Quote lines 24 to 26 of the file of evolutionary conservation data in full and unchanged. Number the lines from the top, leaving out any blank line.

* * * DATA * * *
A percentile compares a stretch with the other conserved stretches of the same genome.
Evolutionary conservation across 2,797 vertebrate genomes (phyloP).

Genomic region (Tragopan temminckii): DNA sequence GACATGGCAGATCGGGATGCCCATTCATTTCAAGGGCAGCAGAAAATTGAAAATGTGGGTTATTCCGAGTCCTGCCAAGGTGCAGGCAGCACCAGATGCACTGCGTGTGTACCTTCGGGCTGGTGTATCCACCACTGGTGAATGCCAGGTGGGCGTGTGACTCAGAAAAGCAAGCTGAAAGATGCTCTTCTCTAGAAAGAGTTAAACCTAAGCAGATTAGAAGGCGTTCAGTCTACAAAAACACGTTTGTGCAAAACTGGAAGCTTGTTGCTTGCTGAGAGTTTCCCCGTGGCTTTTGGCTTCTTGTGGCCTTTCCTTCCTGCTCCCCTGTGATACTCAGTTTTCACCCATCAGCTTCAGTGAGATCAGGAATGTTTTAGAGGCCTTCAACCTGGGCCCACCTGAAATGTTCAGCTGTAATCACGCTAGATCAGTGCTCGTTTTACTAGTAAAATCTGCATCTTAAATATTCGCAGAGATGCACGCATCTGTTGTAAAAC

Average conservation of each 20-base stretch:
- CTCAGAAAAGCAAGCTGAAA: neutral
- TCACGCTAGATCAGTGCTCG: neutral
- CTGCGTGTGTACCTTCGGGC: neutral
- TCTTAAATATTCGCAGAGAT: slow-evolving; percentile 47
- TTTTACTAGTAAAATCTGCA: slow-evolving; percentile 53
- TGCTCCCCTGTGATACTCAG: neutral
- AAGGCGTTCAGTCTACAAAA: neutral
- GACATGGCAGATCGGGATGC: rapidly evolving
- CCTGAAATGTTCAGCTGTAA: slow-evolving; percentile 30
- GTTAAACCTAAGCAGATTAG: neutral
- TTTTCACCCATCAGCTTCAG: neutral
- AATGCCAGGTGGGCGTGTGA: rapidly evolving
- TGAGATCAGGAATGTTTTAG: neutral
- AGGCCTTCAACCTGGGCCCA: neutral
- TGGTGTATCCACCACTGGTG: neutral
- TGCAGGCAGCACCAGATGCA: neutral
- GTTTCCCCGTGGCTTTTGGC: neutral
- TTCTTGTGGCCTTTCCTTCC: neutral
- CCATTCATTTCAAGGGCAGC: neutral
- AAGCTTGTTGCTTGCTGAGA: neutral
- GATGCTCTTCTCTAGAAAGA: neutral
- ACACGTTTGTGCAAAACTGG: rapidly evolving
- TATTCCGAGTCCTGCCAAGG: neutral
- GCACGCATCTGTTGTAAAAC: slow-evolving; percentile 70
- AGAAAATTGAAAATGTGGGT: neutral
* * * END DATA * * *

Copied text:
- AAGCTTGTTGCTTGCTGAGA: neutral
- GATGCTCTTCTCTAGAAAGA: neutral
- ACACGTTTGTGCAAAACTGG: rapidly evolving